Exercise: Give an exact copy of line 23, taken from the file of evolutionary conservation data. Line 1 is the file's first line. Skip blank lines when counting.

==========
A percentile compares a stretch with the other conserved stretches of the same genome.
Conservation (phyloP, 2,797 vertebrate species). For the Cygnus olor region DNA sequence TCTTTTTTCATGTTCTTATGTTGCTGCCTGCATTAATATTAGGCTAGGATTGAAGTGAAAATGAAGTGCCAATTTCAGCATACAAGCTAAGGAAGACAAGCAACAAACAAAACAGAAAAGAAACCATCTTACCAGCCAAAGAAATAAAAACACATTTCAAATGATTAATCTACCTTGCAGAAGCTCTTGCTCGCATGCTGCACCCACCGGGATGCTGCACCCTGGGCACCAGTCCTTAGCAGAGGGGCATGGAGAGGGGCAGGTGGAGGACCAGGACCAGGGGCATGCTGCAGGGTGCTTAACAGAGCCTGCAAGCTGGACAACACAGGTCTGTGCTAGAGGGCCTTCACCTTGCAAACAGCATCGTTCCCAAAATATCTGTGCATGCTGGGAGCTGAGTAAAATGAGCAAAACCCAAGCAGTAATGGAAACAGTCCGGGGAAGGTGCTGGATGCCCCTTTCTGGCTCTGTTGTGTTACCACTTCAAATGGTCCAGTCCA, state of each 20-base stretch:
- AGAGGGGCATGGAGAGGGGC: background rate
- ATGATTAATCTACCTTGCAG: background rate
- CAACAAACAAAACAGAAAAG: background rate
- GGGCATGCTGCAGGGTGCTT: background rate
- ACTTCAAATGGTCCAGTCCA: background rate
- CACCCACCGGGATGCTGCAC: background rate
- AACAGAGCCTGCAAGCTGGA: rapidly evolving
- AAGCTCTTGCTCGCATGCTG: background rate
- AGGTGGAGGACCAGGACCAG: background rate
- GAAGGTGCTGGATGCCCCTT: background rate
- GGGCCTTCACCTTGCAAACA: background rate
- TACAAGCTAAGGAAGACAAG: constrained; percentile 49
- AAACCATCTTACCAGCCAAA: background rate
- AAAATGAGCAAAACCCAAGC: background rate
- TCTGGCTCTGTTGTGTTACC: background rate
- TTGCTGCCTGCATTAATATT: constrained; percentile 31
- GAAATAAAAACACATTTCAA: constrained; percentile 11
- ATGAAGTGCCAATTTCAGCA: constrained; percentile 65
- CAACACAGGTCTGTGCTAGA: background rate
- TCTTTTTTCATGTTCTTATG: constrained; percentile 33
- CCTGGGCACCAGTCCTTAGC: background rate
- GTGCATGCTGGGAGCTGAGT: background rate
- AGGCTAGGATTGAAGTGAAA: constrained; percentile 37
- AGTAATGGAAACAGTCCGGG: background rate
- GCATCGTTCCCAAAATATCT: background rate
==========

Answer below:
- CCTGGGCACCAGTCCTTAGC: background rate